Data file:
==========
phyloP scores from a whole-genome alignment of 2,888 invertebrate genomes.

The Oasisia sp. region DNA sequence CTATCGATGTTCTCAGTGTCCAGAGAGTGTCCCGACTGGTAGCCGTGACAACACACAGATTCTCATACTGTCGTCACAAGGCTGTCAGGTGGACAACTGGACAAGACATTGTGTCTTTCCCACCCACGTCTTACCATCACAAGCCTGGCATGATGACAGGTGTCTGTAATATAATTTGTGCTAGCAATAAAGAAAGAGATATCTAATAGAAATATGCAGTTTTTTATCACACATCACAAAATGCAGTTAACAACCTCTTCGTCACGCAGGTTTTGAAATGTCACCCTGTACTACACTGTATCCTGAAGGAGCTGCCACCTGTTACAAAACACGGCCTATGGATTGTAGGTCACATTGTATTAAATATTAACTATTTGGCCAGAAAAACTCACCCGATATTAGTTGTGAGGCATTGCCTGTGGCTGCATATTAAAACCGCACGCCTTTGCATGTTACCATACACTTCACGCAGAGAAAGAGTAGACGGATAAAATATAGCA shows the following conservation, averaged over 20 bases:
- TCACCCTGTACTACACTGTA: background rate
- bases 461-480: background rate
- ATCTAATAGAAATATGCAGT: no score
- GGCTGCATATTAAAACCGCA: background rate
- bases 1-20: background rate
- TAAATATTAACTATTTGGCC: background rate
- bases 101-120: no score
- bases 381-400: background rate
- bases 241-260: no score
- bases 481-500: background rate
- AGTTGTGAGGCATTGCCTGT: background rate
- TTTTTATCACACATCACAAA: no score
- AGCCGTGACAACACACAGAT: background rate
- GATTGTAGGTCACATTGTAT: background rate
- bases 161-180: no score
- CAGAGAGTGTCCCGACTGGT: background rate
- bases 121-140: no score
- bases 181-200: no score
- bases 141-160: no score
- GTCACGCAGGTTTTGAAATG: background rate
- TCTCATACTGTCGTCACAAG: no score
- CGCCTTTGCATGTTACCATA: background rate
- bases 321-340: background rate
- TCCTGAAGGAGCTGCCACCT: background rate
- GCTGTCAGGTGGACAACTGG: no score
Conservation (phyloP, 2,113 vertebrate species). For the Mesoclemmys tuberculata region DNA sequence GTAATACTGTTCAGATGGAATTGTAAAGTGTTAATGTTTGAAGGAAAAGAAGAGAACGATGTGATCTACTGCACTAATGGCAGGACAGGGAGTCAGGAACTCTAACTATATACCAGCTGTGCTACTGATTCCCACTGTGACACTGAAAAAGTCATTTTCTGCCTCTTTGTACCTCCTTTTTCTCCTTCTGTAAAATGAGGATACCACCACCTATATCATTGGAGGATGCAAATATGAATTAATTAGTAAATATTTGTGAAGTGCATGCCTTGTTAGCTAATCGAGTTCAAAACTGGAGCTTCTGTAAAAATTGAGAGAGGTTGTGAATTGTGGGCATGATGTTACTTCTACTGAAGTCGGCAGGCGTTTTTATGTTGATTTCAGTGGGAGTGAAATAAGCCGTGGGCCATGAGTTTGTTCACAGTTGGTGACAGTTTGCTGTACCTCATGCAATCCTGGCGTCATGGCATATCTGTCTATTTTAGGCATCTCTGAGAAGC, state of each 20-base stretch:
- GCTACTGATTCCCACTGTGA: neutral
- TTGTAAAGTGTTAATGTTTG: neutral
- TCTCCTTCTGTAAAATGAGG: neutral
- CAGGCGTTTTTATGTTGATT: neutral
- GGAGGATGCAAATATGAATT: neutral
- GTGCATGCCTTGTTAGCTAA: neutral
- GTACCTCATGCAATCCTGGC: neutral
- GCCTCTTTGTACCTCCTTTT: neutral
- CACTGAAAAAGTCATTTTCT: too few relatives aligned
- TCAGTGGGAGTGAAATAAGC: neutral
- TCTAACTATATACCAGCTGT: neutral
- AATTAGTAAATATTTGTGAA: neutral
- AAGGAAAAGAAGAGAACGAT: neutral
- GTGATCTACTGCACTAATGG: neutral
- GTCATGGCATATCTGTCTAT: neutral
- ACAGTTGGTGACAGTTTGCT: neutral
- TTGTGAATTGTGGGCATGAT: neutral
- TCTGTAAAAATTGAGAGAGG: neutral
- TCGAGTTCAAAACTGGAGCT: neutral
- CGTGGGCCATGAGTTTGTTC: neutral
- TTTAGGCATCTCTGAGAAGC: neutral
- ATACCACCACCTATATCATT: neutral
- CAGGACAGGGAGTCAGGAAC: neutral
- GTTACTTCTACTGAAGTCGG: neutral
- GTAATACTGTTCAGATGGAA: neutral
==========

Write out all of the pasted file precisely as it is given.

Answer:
phyloP scores from a whole-genome alignment of 2,888 invertebrate genomes.

The Oasisia sp. region DNA sequence CTATCGATGTTCTCAGTGTCCAGAGAGTGTCCCGACTGGTAGCCGTGACAACACACAGATTCTCATACTGTCGTCACAAGGCTGTCAGGTGGACAACTGGACAAGACATTGTGTCTTTCCCACCCACGTCTTACCATCACAAGCCTGGCATGATGACAGGTGTCTGTAATATAATTTGTGCTAGCAATAAAGAAAGAGATATCTAATAGAAATATGCAGTTTTTTATCACACATCACAAAATGCAGTTAACAACCTCTTCGTCACGCAGGTTTTGAAATGTCACCCTGTACTACACTGTATCCTGAAGGAGCTGCCACCTGTTACAAAACACGGCCTATGGATTGTAGGTCACATTGTATTAAATATTAACTATTTGGCCAGAAAAACTCACCCGATATTAGTTGTGAGGCATTGCCTGTGGCTGCATATTAAAACCGCACGCCTTTGCATGTTACCATACACTTCACGCAGAGAAAGAGTAGACGGATAAAATATAGCA shows the following conservation, averaged over 20 bases:
- TCACCCTGTACTACACTGTA: background rate
- bases 461-480: background rate
- ATCTAATAGAAATATGCAGT: no score
- GGCTGCATATTAAAACCGCA: background rate
- bases 1-20: background rate
- TAAATATTAACTATTTGGCC: background rate
- bases 101-120: no score
- bases 381-400: background rate
- bases 241-260: no score
- bases 481-500: background rate
- AGTTGTGAGGCATTGCCTGT: background rate
- TTTTTATCACACATCACAAA: no score
- AGCCGTGACAACACACAGAT: background rate
- GATTGTAGGTCACATTGTAT: background rate
- bases 161-180: no score
- CAGAGAGTGTCCCGACTGGT: background rate
- bases 121-140: no score
- bases 181-200: no score
- bases 141-160: no score
- GTCACGCAGGTTTTGAAATG: background rate
- TCTCATACTGTCGTCACAAG: no score
- CGCCTTTGCATGTTACCATA: background rate
- bases 321-340: background rate
- TCCTGAAGGAGCTGCCACCT: background rate
- GCTGTCAGGTGGACAACTGG: no score
Conservation (phyloP, 2,113 vertebrate species). For the Mesoclemmys tuberculata region DNA sequence GTAATACTGTTCAGATGGAATTGTAAAGTGTTAATGTTTGAAGGAAAAGAAGAGAACGATGTGATCTACTGCACTAATGGCAGGACAGGGAGTCAGGAACTCTAACTATATACCAGCTGTGCTACTGATTCCCACTGTGACACTGAAAAAGTCATTTTCTGCCTCTTTGTACCTCCTTTTTCTCCTTCTGTAAAATGAGGATACCACCACCTATATCATTGGAGGATGCAAATATGAATTAATTAGTAAATATTTGTGAAGTGCATGCCTTGTTAGCTAATCGAGTTCAAAACTGGAGCTTCTGTAAAAATTGAGAGAGGTTGTGAATTGTGGGCATGATGTTACTTCTACTGAAGTCGGCAGGCGTTTTTATGTTGATTTCAGTGGGAGTGAAATAAGCCGTGGGCCATGAGTTTGTTCACAGTTGGTGACAGTTTGCTGTACCTCATGCAATCCTGGCGTCATGGCATATCTGTCTATTTTAGGCATCTCTGAGAAGC, state of each 20-base stretch:
- GCTACTGATTCCCACTGTGA: neutral
- TTGTAAAGTGTTAATGTTTG: neutral
- TCTCCTTCTGTAAAATGAGG: neutral
- CAGGCGTTTTTATGTTGATT: neutral
- GGAGGATGCAAATATGAATT: neutral
- GTGCATGCCTTGTTAGCTAA: neutral
- GTACCTCATGCAATCCTGGC: neutral
- GCCTCTTTGTACCTCCTTTT: neutral
- CACTGAAAAAGTCATTTTCT: too few relatives aligned
- TCAGTGGGAGTGAAATAAGC: neutral
- TCTAACTATATACCAGCTGT: neutral
- AATTAGTAAATATTTGTGAA: neutral
- AAGGAAAAGAAGAGAACGAT: neutral
- GTGATCTACTGCACTAATGG: neutral
- GTCATGGCATATCTGTCTAT: neutral
- ACAGTTGGTGACAGTTTGCT: neutral
- TTGTGAATTGTGGGCATGAT: neutral
- TCTGTAAAAATTGAGAGAGG: neutral
- TCGAGTTCAAAACTGGAGCT: neutral
- CGTGGGCCATGAGTTTGTTC: neutral
- TTTAGGCATCTCTGAGAAGC: neutral
- ATACCACCACCTATATCATT: neutral
- CAGGACAGGGAGTCAGGAAC: neutral
- GTTACTTCTACTGAAGTCGG: neutral
- GTAATACTGTTCAGATGGAA: neutral